Rachmaninov Symphony No. 2

Symphony No. 2 in E minor, Op. 27 is a symphony by the Russian composer Sergei Rachmaninoff, written in 1906–07. The premiere was conducted by the composer himself in St. Petersburg on 8 February 1908. Its duration is approximately 60 minutes when performed uncut; cut performances can be as short as 35 minutes. The score is dedicated to Sergei Taneyev, a Russian composer, teacher, theorist, author, and pupil of Pyotr Ilyich Tchaikovsky.

At the time his Symphony No. 2 was composed, Rachmaninoff had had two successful seasons as the conductor of the Imperial Opera at the Bolshoi Theatre in Moscow. He considered himself first and foremost a composer and felt that the performance schedule was detracting from his time to compose. He then moved his wife and infant daughter to Dresden, Germany, to spend more time composing and to also escape the political tumult that would put Russia on the path to revolution. The family remained in Dresden for three years, spending summers at Rachmaninoff's in-law's estate of Ivanovka. It was during this time that Rachmaninoff wrote not only his Second Symphony, but also the tone poem Isle of the Dead.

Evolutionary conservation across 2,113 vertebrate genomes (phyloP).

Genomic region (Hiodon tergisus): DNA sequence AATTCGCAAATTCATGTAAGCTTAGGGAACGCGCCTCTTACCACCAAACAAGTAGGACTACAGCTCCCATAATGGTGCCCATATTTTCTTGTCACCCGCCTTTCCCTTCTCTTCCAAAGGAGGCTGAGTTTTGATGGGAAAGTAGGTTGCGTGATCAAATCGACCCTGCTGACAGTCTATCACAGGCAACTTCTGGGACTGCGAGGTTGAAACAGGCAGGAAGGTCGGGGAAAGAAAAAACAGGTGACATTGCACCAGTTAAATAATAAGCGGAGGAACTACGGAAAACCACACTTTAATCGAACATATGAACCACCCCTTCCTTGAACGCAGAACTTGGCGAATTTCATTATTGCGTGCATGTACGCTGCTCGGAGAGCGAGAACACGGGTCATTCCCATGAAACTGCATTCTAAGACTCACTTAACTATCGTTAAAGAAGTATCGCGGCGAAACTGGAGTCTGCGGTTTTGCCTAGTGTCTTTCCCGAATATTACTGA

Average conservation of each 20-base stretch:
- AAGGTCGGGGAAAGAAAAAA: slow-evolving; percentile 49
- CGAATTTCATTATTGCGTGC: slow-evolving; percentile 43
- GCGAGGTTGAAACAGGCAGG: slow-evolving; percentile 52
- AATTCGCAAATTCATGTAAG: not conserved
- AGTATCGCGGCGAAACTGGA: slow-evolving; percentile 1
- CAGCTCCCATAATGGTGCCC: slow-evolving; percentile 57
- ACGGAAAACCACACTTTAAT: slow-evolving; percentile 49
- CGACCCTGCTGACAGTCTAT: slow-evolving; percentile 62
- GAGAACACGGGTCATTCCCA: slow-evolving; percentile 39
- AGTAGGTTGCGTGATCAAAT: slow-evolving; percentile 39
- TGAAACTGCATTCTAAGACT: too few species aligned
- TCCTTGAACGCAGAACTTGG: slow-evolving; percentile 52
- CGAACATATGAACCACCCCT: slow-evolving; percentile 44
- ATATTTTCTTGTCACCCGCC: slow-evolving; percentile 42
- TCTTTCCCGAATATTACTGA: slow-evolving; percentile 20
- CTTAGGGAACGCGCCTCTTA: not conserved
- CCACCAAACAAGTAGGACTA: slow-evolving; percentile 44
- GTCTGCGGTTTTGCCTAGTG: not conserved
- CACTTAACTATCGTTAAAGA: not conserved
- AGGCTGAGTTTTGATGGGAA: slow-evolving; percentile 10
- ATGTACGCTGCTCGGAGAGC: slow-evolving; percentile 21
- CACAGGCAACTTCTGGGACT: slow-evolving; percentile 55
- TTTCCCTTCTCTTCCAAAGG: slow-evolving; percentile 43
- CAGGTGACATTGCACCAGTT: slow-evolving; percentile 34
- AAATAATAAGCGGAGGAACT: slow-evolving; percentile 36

Rachmaninoff was not altogether convinced that he was a gifted symphonist. At its 1897 premiere, his Symphony No. 1 (conducted by Alexander Glazunov) was considered an utter disaster; criticism of it was so harsh that it sent the young composer into a bout of depression. Even after the success of his Piano Concerto No. 2 (which won the Glinka Award and 500 rubles in 1904), Rachmaninoff still lacked confidence in his writing. He was very unhappy with the first draft of his Second Symphony but after months of revision, he finished the work and conducted the premiere in 1908 to great applause. The work earned him another Glinka Award ten months later. The triumph regained Rachmaninoff's sense of self-worth as a symphonist.

Source: Wikipedia

  • Symphony No. 2 (sample)

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